Government will soon announce the technology and the vendor country or countries to partner with Nuclear Power Ghana (NPG) for the country’s nuclear power project (NPP), as a nuclear power plant is expected to be fully operational by 2030, Professor Stephen Yamoah, Executive Director of the NPG, has said.
Ghana’s nuclear power plant is expected to be fully operational by 2030 as the country moves toward industrialisation.
Speaking to the B&FT during a three-day workshop for regional managers of the Ghana News Agency (GNA) and selected editors in the Eastern Region last week, Professor Yamoah said the government of Ghana has already evaluated responses of six-vendor countries after the country submitted a request for information (RFI) technical document to the countries through their diplomatic missions.
“We are engaging the Ministry of Energy, and once that process is through the ministry will put a memo together for Cabinet consideration. That is the stage that we are at now,” Professor Yamoah stated, expressing hope that the ministry will expedite preparation of the memo for Cabinet consideration.
From recent nuclear power projects in Egypt and the UAE, Professor Yamoah projects that the successful construction of a nuclear power plant in Ghana will cost the taxpayer between US$6-8 billion for a large reactor and between US$2-5 billion for a small one.
The International Atomic Energy Agency (IAEA) gave Ghana the green light to produce power from nuclear energy in 2014 – decades after the country opened negotiations with the agency.
The country’s first attempt to get approval to produce power from nuclear started in the 1960s during the presidency of Dr. Kwame Nkrumah, Ghana’s first president.
The Director of Ghana’s Nuclear Power Institute, Professor Seth Debrah, described nuclear as “Ghana’s next green baseload solution”. In a presentation on the provision of effective technical and scientific Support to Ghana’s Nuclear Power Programme during the workshop, he said NPG commenced the work required for implementation of Ghana’s nuclear power project following the decision to proceed with a new nuclear generation supply programme.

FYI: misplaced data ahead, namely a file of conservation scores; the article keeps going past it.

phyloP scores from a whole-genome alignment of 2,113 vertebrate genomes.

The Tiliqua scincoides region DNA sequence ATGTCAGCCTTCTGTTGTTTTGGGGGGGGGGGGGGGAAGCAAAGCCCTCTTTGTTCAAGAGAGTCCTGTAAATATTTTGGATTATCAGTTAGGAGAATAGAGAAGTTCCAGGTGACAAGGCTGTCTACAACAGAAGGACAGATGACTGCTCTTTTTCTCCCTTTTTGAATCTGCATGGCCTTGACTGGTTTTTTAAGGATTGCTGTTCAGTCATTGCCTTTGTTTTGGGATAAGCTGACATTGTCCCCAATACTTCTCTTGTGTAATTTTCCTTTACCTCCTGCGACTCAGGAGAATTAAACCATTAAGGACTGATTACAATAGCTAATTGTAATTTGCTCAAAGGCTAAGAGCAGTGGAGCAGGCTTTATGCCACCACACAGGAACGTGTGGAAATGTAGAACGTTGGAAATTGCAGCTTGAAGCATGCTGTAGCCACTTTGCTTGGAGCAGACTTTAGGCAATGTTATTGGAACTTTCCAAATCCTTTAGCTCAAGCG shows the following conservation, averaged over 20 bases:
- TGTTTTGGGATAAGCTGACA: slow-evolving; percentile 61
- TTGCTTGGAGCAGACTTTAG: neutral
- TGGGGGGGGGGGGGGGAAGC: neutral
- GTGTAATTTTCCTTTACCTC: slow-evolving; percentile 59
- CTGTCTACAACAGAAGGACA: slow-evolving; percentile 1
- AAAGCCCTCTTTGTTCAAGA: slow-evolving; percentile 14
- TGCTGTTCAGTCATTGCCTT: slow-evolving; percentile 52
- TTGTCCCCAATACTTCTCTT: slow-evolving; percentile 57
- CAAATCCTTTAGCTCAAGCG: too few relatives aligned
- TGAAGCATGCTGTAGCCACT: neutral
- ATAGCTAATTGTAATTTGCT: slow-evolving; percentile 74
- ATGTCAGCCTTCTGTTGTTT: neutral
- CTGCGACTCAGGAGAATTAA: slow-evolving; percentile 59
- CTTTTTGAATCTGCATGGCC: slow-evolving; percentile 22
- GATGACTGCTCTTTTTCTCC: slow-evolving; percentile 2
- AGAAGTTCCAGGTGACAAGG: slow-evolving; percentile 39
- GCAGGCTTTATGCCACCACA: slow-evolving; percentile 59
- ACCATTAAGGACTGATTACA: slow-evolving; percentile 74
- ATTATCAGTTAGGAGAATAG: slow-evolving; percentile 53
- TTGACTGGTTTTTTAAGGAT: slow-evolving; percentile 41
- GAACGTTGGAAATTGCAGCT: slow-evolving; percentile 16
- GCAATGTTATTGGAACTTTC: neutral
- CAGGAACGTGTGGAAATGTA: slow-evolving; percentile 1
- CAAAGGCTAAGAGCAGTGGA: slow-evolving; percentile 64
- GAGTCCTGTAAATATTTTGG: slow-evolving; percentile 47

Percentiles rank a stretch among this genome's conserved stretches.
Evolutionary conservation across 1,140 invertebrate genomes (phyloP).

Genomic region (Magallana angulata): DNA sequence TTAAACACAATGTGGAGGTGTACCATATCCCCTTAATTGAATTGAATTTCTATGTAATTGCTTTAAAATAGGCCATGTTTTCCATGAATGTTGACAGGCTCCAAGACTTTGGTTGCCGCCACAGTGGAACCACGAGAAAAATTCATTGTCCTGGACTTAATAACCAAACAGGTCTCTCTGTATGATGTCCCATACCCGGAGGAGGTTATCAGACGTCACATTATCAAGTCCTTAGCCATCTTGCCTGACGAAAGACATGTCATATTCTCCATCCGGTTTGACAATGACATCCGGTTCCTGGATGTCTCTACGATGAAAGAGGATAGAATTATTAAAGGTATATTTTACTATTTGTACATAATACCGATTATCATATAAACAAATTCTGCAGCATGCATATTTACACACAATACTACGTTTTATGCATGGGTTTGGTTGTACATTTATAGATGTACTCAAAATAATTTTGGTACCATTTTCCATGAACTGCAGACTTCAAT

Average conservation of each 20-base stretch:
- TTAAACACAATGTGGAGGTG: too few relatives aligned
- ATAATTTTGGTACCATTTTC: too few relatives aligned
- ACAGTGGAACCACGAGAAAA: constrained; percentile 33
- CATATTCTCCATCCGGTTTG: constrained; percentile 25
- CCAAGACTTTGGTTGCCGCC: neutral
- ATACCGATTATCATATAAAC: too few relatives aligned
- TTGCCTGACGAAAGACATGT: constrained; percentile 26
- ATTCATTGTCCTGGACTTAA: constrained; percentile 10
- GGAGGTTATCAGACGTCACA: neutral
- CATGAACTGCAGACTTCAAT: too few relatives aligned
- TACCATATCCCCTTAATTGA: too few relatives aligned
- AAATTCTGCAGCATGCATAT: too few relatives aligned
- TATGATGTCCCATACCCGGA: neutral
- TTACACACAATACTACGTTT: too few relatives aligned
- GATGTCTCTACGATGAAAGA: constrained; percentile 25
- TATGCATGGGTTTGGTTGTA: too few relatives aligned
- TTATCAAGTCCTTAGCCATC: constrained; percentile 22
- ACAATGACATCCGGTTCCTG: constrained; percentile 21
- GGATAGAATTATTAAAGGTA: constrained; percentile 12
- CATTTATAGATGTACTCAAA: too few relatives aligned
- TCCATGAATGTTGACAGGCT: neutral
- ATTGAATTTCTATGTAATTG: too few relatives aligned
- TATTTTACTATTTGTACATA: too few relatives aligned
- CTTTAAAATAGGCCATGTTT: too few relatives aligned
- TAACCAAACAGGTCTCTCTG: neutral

“Work will include all procurement and construction activities, under appropriate management arrangements; and will also involve regulatory oversight and approvals throughout the phases,” he stated.
According to him, the activities needed to prepare the infrastructure for nuclear power in Ghana can be split into three phases, with the duration of each dependent on the degree of commitment and resources applied in the country. These are: considerations before a decision to launch a nuclear power programme is taken; preparatory work for the contracting and construction of a nuclear power plant after a policy decision has been taken; and activities to implement the first nuclear power plant.
Technical and scientific support
Professor Debrah added that to ensure a successful implementation of the nuclear power project, there will be enhanced technical and scientific support activities including but not limited to plant safety, power generation performance and efficiency; maintainability and operability, reliability, functionality; availability and longevity of equipment and controls; and licencing support among others.
The Technical Controller at the Millennium Development Authority (MIDA) and former Chief Executive Officer (CEO) of Ghana Grid Company Limited (GRIDCo), said GRIDCo is ready to accommodate power produced by the nuclear power plant when it is fully operational.